• People to collect signatures for the petition (see point 2).
  • Graphic designers to create logos, postcards, posters, banners.
  • Web developers and designers to create web applications and websites.
  • Community managers, project managers, or anyone else with skills or ideas to help us organise this campaign.
  • People to take delivery of a stack of postcards and distribute them to people who will write a message and post them back to us.

9. Follow the EFA on Twitter and Facebook.

Follow the EFA on Twitter for updates @efa_oz and become a fan of the EFA's Facebook page.

10. Send us feedback.

Please contact me at [email protected] with your ideas and feedback.  We'd love to know what you think is working and where you would like the EFA to focus it resources.  We know that we won't be able to please everyone all the time, but we are working to hard to persuade the Government and the Australian people that the Government's mandatory Internet filtering policy is a mistake that will waste tens of millions of taxpayer dollars and will not make anyone safer.

16 comments

  1. Why not complain to the ACMA that Sen Conroy's webpage advocates legislation that will increase the risk of children being exposed to inappropriate content through reduced online supervision?

    Comment by Huey Black on 25 January 2010 at 22:08
  2. About that volunteering... when you going to get back to us? I'm happy to help but you need to let me know what you want help with. It's been weeks now with no reply.

    Comment by John Sherwood on 26 January 2010 at 03:59
  3. I'm still shocked that this hasn't made headlines on the news after all this time... especially on television. Is it just me or people just can't see the bigger picture here?

    Put a door frame in place and someone is bound to come along and put in a door.

    Comment by Chris Southgate on 27 January 2010 at 21:51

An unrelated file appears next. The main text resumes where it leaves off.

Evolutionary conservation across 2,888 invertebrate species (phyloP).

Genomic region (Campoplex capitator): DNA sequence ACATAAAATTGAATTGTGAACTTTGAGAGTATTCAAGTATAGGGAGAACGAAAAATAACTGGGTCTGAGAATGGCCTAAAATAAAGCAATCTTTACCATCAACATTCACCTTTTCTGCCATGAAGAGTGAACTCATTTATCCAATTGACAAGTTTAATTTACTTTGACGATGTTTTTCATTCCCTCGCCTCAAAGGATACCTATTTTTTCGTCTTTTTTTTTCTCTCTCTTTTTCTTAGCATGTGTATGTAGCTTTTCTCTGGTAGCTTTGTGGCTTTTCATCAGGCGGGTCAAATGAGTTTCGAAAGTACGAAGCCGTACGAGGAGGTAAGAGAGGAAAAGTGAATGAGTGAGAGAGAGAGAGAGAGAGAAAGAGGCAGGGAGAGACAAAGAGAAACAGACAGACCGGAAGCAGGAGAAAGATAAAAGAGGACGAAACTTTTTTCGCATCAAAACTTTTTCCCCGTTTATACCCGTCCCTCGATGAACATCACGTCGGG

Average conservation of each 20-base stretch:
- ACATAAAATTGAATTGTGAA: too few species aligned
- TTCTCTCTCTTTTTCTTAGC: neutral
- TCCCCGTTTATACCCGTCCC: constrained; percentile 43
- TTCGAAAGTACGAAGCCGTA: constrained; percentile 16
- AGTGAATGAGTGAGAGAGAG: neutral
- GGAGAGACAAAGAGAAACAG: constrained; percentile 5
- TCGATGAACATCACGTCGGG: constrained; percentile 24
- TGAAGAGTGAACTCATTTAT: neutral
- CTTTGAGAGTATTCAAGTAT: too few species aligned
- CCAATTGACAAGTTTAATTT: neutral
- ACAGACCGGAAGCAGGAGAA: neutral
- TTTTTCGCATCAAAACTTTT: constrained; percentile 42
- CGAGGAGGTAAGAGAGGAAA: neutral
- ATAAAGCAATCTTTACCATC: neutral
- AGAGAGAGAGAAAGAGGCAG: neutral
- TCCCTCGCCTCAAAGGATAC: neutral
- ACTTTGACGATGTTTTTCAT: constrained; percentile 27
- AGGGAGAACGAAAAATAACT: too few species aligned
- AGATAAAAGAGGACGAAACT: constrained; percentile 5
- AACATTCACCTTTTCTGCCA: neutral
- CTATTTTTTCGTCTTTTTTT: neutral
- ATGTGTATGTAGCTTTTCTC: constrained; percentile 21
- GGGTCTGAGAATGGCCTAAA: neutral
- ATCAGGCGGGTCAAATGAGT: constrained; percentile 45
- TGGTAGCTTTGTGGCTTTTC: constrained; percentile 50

4. Dont waste money on a pointless exercise

    Comment by Mario Marafioti on 28 January 2010 at 06:16
  5. Won't someone please think of the children?!!??!?!?

    I'm sick to death of being told by idiots with no idea what is and isn't good for me, a law abiding 31 year old Australian.

    Internet monitoring SHOULD be left up to parents and not forced upon EVERYONE.

    Comment by Steven Green on 28 January 2010 at 23:16
  6. Leave the monitoring to the parents.

    Comment by Gerald on 28 January 2010 at 23:42
  7. I have signed the petition. NOW STOP CLUTTERING UP MY SCREEN. I am sick of having to get rid of your popup.

    Comment by mconstance on 30 January 2010 at 00:03
  8. recently,hillary clinton,referencing china,made disparaging comments about internet censorship.i emailed her, to ask her, for her help against our own commisars.perhaps many could do the same,and other public figures of whom one could expect support.love you all,thomas

    Comment by thomas vesely on 30 January 2010 at 01:54
  9. We need political representation. Gain the balance of power, and government in this country is unworkable. We'd be hated, but we'd be free.

    Comment by The patriot... on 30 January 2010 at 03:47
  10. don't give them the power to deny you knowledge.
    perhaps,give our support to the party that opposes this? i could not participate in politics,i've been a decent person too long.

    Comment by thomas vesely on 30 January 2010 at 04:01
  11. Three words:

    Comment by A Person on 30 January 2010 at 09:22
  12. Even better than writing to politicians? Call up their offices and make an appointment to talk to them face to face. Be open, honest, respectful and not defensive or angry. You'd be surprised how well those that you can get in to will actually listen and discuss the topic with you.

    Comment by Kath on 30 January 2010 at 10:09
  13. To those concerned, thanks for all your efforts.
    As an artist I will plead with other artists in our country to keep our internet free from censorship.
    As a mother of two I would stand by my determination to know my children and trust they make the right choice of viewing content on the computer and in life.
    As a home educator I would like to invite other home educators (especially Christian) to remember that they - not the state has the God given right to raise and educate their children.

    Comment by Julie on 1 February 2010 at 00:28
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  16. There are 3 different petitions online about this censorship thingy.

    Comment by Nigel Colhoun on 27 February 2010 at 01:43